Valuehuntr

http://valuehuntr.com/

About the author:

Valuehuntr
Ockham Research is an independent equity research provider based in Atlanta, Georgia. Security analysis at Ockham Research is based upon the principle known as Ockham's Razor, named for the 14th-century Franciscan friar, William of Ockham. We utilize this straightforward approach to value over 5500 securities, with key emphasis given to the study of individual securities' price-to-sales, price-to-cash earnings and other historical valuation ranges. Please visit www.ockhamresearch.com for more information.

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Rating: 3.0/5 (10 votes)

Comments

David417
David417 - 3 years ago


It’s amazing that everyone associated with Cold Stone Creamery can make a profit except Cold Stone Creamery franchisees. Kahala’s earnings are at the expense of Cold Stone Creamery franchisees. They operate to benefit themselves at the expense of franchise owners who end up losing it all and filing for bankruptcy. They have known for years that Cold Stone Creamery franchisees cannot make a profit and they have been promising to fix it. Yet year-after-year we owners lose our retirement savings and kids’ college funds at an epidemic pace. More-and-more Cold Stone stores close down and their owners head straight to bankruptcy court while the company makes huge profits itself.

At first, they lied and said they did not take kickbacks. Later, they admitted to the franchisees that they did. They told us we could not buy products from Sam's, Costco's and other wholesalers, then they stated in a national article that we have always had that permission. You never know where the truth lies with Dan Beem and Kevin Blackwell, but if you're a franchise owner, you're better off going left if they tell you it's in your best interest to go right.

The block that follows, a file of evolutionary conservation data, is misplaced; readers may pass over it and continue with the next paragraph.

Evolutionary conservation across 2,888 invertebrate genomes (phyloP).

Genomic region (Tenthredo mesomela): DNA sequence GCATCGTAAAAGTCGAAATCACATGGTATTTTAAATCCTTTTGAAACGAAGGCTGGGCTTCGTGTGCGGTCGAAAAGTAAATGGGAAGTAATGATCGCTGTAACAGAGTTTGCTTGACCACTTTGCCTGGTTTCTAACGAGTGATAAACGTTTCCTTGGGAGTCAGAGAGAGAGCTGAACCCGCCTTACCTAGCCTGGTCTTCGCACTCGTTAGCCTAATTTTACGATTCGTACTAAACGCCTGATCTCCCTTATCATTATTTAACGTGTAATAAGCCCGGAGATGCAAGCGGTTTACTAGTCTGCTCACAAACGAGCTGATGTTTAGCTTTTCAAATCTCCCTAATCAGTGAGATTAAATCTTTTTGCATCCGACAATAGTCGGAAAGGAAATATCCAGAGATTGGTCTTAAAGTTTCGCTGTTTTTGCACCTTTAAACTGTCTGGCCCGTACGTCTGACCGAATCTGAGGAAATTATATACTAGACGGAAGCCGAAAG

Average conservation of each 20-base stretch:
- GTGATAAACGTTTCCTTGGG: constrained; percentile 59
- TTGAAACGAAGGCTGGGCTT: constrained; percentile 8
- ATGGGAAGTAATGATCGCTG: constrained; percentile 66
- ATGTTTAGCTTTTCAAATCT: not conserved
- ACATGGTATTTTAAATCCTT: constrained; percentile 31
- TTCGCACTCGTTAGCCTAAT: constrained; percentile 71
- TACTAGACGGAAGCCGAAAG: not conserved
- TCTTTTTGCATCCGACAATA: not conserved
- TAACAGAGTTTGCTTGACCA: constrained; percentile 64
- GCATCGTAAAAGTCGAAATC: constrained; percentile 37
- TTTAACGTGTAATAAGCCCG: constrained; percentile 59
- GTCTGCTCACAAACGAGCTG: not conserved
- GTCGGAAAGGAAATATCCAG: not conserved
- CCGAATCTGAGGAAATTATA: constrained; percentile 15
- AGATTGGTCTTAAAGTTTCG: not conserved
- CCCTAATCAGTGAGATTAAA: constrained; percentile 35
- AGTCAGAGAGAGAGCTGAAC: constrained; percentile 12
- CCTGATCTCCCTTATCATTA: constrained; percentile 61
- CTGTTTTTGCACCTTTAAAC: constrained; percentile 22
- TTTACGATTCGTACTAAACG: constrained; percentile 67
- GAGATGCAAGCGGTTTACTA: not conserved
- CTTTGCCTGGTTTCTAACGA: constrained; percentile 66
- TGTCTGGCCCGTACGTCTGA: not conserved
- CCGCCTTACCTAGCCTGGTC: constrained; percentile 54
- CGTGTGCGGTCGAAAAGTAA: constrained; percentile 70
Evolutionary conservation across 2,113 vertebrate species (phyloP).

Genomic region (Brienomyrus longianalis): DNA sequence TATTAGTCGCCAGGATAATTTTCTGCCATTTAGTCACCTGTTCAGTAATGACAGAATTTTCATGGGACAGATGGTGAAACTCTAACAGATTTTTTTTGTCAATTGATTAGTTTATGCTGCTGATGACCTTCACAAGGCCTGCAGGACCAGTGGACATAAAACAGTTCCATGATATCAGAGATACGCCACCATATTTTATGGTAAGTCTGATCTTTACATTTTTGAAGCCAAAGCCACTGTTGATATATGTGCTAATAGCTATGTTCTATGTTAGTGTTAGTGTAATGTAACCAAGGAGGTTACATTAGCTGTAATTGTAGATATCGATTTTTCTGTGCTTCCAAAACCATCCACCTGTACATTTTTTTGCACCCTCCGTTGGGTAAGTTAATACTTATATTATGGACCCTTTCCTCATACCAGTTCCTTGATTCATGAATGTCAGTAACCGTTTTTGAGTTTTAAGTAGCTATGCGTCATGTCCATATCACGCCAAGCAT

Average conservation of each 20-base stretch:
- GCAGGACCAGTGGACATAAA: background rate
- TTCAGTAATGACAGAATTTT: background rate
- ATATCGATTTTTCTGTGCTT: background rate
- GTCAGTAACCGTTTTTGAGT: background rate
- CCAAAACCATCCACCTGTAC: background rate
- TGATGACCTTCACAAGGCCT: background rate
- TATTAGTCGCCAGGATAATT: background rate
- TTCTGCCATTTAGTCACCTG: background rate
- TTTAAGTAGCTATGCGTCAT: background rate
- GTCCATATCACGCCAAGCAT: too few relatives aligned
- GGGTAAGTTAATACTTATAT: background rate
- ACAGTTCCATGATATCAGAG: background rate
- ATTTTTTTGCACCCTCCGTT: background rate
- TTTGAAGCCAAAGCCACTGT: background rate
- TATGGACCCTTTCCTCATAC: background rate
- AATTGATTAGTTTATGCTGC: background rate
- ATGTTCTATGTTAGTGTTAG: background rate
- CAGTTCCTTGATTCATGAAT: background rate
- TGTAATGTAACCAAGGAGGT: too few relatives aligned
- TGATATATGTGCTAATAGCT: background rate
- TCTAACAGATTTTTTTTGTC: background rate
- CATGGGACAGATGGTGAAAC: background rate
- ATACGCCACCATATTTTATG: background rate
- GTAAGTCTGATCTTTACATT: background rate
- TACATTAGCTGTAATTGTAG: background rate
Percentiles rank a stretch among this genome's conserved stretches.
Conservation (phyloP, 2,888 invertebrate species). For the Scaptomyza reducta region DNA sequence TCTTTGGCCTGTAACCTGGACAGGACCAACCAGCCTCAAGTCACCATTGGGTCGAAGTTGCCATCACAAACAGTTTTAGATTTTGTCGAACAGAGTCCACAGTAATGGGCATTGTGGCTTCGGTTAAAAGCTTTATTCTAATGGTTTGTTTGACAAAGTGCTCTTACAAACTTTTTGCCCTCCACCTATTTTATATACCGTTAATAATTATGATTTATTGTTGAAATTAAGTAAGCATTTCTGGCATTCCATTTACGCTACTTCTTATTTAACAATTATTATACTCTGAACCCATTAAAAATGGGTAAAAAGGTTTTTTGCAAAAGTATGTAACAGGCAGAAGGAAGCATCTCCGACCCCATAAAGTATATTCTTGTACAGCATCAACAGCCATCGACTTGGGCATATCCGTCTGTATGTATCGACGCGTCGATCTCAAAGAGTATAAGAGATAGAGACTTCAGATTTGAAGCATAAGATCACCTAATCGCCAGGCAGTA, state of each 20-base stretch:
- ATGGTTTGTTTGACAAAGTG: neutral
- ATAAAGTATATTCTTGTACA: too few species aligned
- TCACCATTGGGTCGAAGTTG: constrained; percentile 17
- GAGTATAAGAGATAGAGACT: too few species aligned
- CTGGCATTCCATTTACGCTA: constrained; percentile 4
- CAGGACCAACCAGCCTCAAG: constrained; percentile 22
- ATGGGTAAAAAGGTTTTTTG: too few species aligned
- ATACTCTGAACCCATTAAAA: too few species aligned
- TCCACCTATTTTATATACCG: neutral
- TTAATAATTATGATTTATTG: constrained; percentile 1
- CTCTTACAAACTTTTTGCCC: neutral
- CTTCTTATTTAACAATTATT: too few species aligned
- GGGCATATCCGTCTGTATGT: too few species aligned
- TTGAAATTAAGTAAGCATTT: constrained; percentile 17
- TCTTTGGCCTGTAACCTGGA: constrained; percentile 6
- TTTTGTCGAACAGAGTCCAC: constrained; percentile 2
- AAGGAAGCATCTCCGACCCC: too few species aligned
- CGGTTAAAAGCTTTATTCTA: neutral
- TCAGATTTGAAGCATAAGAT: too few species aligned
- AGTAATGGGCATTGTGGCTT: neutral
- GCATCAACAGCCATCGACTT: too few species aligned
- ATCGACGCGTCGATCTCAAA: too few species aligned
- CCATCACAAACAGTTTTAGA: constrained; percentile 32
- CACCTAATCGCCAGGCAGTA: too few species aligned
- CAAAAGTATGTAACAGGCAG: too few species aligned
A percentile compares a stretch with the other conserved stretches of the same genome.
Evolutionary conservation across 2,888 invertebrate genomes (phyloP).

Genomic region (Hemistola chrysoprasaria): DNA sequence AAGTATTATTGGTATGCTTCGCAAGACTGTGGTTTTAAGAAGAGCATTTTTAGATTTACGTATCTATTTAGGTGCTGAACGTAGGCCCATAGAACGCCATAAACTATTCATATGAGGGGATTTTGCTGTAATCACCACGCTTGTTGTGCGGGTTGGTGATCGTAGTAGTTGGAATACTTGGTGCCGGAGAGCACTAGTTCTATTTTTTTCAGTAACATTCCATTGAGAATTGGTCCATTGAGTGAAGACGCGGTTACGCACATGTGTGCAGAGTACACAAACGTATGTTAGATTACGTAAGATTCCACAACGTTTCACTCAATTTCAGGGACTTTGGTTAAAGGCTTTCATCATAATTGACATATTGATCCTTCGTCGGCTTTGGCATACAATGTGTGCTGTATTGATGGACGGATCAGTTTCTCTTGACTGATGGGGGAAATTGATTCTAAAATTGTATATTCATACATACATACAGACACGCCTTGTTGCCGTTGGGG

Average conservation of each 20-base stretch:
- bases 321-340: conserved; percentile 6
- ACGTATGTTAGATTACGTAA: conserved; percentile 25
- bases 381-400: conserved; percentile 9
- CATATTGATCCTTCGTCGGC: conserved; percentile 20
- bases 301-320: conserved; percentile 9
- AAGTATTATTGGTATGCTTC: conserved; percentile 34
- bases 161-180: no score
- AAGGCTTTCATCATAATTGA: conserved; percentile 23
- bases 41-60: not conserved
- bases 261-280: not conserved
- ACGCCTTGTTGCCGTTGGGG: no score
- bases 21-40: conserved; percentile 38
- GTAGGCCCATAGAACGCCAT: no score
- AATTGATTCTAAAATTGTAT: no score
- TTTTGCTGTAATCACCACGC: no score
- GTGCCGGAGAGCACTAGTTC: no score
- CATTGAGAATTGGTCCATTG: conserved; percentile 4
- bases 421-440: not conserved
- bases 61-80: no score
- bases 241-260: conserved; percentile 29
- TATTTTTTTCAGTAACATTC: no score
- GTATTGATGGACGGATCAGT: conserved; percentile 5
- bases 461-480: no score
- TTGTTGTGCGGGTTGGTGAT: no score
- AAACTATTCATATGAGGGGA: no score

This I also know, for three years now I've been suffering in these franchises losing several thousand dollars each month while listening to their lies. No more! I'm now broke and have no more money to give to these deceitful--mean people. I, like so many other franchisees across the nation, am planning to close my store after the summer, file bankruptcy and be done with them. There is little wonder to me that cnn.com recently revealed that Cold Stone has a whopping 31% SBA failure rate. (That's incredible considering the SBA ceased financing Cold Stones years ago due to the large number of failures.)

A word of warning if you are considering buying a Cold Stone franchise: DON’T DO IT!!!!!

Cold Stone Creamery Franchisee